The idea is to buy the stock early when the "good news" rumor is beginning to spread. Then you sell the stock immediately once the rumor becomes a fact. When applied to better-than-expected earnings reports, this strategy is often called "The Pre Earnings Run Strategy." Here's how it works:
The Earnings Run Strategy
- Locate a company that has a good track record of releasing positive earnings report surprises. Make sure that the firm is expected to beat analyst's
earnings estimates in their next quarterly earnings report. You can find plenty of good candidates in
The RightLine Report .
- Check an
to see when the company is scheduled to release their earnings report.
- Two to three weeks prior to the earnings calendar date, check the stock's chart to see if the stock is trending higher or bouncing from a recent dip in
price. If it is, use the RightLine
Risk Control Calculator,
to determine the optimum number of shares to purchase.
- Buy that exact number of shares, then wait as prices rise due to the anticipated positive earnings report. Check the price action daily. Sell most or all of the shares for a profit to the group of incoming buyers just prior to the earnings announcement.
- If you sell most but not all of your shares, wait for the expected "good" news announcement that occurs on the earnings calendar date. Then sell the rest of the stock on the final surge in prices caused by investors and rookie traders buying the "good" news in the earnings report. This surge usually takes place just after the earnings report is released.
Step number five can be a bit risky. Traders sometimes sell their shares just prior to the earnings report announcement, which can cause the price to drop the session before the earnings calendar announcement date. Because of this risk you should consider selling all of your shares just before the earnings calendar date.
On the plus side, the payoff for holding on to a few shares can be very profitable. On the downside the price may drop sharply immediately after the earnings report is released regardless of how good the earnings are. If earnings are poor, the "sell the news" concept is magnified due to the large number of disappointed investors. The only way to win is if earnings report outrageously exceeds estimates, and is far better than anyone expected.Stocks trade on anticipation and expectation. If a good earnings report is anticipated and expectations are merely met, professional traders will usually take profits immediately.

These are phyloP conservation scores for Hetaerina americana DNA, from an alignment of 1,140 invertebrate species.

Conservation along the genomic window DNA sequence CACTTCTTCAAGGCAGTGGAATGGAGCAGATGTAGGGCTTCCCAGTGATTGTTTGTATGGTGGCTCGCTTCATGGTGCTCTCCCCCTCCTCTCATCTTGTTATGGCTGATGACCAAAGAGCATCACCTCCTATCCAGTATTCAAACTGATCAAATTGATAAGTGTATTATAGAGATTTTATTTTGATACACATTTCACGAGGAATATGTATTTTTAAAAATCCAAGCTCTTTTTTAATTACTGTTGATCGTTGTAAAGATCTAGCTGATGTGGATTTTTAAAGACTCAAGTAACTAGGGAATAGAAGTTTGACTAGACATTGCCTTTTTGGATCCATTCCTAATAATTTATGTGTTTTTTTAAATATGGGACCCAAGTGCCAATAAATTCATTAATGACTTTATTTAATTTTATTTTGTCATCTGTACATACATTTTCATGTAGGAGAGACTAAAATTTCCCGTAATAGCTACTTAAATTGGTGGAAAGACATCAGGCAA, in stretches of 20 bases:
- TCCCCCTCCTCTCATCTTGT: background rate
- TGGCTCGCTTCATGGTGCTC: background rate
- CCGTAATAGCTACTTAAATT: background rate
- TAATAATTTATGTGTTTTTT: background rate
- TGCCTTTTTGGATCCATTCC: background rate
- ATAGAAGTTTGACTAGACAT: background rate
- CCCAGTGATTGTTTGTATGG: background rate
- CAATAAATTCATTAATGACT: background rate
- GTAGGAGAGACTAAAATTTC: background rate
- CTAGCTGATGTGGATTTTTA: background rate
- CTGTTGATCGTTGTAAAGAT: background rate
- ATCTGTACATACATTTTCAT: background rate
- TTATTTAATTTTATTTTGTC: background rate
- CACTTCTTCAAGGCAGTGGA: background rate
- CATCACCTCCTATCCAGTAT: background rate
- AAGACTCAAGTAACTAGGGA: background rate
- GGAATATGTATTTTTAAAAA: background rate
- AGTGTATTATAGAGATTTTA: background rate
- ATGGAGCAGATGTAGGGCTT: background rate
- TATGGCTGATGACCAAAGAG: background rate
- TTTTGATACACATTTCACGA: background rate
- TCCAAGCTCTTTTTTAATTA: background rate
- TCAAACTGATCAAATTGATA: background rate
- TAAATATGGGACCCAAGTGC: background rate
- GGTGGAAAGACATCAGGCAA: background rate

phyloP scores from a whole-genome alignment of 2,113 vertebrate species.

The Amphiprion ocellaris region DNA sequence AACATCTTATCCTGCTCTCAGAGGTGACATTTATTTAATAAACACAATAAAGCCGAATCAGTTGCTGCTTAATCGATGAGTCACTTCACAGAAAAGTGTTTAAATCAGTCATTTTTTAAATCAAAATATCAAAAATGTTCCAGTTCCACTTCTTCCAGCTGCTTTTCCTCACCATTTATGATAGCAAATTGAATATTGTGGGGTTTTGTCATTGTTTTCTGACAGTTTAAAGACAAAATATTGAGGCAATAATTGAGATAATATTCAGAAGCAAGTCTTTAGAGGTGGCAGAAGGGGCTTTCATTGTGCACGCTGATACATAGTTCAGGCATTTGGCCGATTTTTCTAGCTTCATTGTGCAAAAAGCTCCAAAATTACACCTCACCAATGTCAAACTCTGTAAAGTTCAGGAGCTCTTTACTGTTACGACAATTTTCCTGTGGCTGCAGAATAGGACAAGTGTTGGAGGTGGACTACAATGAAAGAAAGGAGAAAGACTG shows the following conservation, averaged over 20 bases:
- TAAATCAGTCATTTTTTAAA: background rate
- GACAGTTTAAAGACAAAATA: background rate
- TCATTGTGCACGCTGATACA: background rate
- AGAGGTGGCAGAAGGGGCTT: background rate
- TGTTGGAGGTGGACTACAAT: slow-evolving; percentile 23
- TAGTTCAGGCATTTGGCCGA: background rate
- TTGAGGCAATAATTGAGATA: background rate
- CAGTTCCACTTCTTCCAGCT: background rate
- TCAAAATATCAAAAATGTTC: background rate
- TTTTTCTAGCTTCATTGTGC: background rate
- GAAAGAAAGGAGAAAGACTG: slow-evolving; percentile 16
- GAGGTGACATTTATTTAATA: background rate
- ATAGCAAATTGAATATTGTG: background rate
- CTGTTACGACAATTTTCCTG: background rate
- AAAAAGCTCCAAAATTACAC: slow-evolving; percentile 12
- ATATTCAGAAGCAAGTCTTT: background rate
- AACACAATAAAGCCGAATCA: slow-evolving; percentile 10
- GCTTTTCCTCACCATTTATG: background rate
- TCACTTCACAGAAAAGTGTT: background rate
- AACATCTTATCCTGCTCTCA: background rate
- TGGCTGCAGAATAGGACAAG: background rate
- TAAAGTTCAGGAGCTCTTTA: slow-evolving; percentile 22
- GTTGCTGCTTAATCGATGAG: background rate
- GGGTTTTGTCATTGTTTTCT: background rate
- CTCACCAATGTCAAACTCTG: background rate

There are no regulations or laws that require companies to release earnings reports on their published earnings calendar date. Public companies can and often do change the earnings calendar release date without notice. This is especially true in the week prior to the published earnings report date.
Whenever you are in an Earnings Run Strategy stock position, regularly check the earnings calendar to make sure the earnings release date hasn't changed. The earnings release date is also known as the "announcement" date. You can confirm this date by going to the Yahoo Finance or NASDAQ Earnings Calendars. If the earnings release date has changed, then double check the Risk Management portion of your plan to make sure you lock in profits and avoid damaging losses.
Holding a large position past the earnings calendar date can expose a trader or investor to undue risk. Always be aware of the scheduled Earnings Calendar date for any stocks you own, and take profits early.
You can use this Earnings Calendar tactic to make money every quarter. Start looking for these opportunities in early April, July, October and January. There is no official end to each quarterly earnings season, but it is considered to be over when most major companies have released their earnings reports for the quarter. This generally occurs approximately seven weeks after the season begins.
Good luck with your profits!